In Shifting Gears: Technology, Literature, Culture in Modernist America, Cecelia Tichi traces the change in metaphors, images, and methods of composition used by American writers from the 1890s to the 1920s as evidence of a change in worldview, a “shifting of gears” from a romantic view of the world to a mechanical one. Incorporating a wide variety of texts, including popular journalism, ads, kids’ books, westerns, medical textbooks, government publications, modernist poetry, novels, and books on technology, not to mention toys, movies, and buildings, Tichi argues that the new “gear and girder” technology altered the ways writers used language – and that by adopting the tools, logic, and aesthetic of their surroundings, Machine Age writers made technology legible.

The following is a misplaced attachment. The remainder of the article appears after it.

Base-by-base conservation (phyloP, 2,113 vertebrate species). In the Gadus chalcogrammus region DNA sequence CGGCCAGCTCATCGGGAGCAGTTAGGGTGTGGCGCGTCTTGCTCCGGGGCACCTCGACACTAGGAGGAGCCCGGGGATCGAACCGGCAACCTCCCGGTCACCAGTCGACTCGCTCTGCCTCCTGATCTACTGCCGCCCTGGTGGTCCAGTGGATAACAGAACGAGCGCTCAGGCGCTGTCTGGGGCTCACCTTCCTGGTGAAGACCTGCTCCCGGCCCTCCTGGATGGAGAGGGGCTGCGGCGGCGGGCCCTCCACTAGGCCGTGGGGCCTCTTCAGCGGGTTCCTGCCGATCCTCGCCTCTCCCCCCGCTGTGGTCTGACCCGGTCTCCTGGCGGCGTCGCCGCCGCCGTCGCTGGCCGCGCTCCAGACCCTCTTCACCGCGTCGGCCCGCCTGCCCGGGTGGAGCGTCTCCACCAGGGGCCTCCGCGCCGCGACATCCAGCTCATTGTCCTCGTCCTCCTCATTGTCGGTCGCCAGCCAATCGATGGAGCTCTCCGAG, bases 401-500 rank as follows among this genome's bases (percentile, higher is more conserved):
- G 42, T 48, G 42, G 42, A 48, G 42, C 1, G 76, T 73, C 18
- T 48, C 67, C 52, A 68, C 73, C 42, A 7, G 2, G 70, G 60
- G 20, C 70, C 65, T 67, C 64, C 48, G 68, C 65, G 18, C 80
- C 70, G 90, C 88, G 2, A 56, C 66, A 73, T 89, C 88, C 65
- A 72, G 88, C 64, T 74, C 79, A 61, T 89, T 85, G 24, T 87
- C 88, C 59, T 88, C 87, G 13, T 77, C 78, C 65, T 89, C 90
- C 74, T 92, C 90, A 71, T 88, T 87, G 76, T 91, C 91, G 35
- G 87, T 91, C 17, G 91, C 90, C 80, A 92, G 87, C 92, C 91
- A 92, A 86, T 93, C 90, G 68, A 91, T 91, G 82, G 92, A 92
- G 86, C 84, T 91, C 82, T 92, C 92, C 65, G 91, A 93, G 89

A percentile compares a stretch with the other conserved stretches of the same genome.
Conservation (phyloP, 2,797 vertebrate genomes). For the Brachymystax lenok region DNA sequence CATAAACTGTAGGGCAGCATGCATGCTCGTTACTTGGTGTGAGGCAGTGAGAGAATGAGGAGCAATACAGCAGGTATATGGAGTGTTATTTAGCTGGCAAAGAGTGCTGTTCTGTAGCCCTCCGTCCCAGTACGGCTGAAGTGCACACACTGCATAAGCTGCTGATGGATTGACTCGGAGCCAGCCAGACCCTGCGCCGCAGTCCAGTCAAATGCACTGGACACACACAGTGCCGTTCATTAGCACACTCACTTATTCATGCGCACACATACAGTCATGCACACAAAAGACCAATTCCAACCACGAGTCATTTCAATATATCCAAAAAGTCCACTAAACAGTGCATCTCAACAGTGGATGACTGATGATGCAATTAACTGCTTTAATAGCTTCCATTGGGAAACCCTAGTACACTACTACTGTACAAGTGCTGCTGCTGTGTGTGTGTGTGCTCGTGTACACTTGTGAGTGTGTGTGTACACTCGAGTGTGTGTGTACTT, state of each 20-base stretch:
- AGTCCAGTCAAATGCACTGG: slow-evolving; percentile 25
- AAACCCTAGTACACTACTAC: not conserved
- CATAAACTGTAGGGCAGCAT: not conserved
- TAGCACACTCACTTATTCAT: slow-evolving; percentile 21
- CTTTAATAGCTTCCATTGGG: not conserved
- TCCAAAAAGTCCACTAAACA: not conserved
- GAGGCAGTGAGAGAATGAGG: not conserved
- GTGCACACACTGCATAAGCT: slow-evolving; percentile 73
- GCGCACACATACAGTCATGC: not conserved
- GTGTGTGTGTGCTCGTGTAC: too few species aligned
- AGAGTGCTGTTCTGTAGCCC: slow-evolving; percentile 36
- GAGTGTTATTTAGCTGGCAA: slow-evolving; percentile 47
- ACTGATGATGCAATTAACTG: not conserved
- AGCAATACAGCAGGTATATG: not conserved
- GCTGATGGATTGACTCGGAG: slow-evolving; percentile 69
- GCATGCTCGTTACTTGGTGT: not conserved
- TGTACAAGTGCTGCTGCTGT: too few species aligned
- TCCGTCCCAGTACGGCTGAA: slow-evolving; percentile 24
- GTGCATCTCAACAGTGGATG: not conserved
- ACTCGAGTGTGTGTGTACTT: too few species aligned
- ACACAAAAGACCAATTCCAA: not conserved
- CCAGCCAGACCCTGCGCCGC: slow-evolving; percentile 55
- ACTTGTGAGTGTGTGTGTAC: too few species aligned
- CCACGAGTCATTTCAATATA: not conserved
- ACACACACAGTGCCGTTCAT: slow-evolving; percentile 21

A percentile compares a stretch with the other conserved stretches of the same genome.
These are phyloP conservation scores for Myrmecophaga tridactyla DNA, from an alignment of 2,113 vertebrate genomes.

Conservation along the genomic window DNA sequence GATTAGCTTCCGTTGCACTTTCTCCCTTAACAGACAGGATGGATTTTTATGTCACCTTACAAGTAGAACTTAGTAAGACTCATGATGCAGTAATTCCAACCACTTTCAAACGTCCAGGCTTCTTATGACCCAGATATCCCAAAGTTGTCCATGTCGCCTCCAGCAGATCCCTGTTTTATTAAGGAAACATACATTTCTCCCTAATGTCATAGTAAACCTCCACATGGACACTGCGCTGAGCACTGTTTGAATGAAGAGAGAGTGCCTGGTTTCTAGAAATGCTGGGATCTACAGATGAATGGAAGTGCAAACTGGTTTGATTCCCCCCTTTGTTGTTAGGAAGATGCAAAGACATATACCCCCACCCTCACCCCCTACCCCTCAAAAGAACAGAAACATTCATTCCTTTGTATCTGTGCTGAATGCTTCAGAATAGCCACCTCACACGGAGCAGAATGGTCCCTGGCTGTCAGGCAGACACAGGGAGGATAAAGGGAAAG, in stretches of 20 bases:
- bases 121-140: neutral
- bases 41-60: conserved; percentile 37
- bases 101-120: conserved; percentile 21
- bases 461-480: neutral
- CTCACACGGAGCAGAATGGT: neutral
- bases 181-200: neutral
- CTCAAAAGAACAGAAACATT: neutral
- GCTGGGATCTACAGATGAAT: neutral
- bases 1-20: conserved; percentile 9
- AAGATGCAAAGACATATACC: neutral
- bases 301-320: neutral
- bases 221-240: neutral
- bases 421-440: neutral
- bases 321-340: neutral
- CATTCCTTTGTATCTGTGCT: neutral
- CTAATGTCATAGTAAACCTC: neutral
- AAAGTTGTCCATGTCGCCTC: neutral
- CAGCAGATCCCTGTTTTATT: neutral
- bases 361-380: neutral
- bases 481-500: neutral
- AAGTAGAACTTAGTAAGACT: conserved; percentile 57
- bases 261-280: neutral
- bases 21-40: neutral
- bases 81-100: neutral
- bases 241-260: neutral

This new mechanical writing style differed from the older romantic style in a couple of key ways:
- it emphasized identical, interchangeable parts, arranged not according to some intrinsic, holistic logic but to an artificial, rational and efficient scheme
- it focused not on an emotional relationship with surfaces but on a rational, content-based understanding of internal structures
- it celebrated the human power to manipulate and transform the environment
- it figured the writer as an engineer rather than an artist